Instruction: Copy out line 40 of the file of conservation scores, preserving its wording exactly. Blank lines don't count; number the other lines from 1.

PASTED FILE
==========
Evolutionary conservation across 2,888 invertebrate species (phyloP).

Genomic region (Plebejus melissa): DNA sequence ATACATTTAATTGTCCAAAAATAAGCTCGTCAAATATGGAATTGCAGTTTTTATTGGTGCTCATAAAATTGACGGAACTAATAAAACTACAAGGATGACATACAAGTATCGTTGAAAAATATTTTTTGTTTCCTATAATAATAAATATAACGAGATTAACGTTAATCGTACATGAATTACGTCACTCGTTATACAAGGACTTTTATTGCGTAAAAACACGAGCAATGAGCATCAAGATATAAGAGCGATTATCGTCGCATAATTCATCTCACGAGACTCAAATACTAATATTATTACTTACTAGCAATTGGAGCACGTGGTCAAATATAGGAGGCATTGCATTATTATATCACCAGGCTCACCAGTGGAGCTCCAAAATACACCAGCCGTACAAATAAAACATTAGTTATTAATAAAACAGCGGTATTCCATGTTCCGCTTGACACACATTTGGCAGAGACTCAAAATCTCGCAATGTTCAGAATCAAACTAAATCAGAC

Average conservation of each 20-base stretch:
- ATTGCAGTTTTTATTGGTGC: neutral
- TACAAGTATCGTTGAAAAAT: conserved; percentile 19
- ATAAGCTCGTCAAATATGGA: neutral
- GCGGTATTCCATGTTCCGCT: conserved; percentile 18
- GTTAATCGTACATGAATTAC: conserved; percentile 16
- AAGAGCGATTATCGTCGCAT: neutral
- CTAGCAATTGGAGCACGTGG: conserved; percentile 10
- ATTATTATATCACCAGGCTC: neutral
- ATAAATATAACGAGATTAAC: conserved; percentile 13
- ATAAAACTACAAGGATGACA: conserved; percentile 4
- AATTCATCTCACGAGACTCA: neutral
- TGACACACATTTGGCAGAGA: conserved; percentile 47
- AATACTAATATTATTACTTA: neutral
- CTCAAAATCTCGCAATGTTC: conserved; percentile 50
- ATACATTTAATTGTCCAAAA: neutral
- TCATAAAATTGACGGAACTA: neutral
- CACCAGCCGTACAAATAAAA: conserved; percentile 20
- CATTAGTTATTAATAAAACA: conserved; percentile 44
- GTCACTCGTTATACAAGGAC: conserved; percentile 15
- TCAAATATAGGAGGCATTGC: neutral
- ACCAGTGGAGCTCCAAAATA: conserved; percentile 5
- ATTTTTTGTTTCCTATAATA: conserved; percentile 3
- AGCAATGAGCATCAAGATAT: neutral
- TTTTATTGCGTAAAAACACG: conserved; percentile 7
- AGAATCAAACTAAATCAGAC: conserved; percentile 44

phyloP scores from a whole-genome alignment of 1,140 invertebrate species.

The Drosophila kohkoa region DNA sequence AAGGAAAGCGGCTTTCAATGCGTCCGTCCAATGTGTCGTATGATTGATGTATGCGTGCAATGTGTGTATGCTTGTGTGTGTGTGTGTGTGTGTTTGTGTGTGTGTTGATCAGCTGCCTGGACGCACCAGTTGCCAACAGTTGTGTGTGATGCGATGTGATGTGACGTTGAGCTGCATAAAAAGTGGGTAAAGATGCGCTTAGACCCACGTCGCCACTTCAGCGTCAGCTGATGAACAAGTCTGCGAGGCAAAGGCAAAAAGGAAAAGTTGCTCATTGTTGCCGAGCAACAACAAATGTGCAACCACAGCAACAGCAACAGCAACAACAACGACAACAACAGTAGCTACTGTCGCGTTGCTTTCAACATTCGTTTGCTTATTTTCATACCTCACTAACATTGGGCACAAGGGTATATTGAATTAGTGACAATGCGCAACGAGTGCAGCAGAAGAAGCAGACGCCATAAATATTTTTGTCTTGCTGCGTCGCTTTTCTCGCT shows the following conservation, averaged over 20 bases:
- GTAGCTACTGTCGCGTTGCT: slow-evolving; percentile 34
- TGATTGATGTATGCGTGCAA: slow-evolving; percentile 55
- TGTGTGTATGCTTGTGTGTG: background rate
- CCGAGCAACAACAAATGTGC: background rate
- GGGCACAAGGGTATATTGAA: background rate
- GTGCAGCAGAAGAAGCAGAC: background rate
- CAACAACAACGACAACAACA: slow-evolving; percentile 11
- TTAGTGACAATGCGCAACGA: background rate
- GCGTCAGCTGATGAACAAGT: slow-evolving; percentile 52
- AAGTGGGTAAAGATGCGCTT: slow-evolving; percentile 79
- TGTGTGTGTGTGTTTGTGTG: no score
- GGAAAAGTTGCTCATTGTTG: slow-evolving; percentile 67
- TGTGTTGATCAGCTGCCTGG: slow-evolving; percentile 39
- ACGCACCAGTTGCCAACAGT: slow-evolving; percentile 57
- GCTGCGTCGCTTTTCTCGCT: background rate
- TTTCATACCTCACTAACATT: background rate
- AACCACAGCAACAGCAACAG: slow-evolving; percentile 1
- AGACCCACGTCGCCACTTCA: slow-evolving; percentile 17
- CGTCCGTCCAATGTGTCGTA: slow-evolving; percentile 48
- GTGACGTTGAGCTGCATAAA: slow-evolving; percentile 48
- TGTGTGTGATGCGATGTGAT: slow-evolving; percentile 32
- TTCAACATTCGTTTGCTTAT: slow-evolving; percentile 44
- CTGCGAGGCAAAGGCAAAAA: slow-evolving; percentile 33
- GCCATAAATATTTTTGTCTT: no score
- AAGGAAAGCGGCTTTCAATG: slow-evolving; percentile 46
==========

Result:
- AAGTGGGTAAAGATGCGCTT: slow-evolving; percentile 79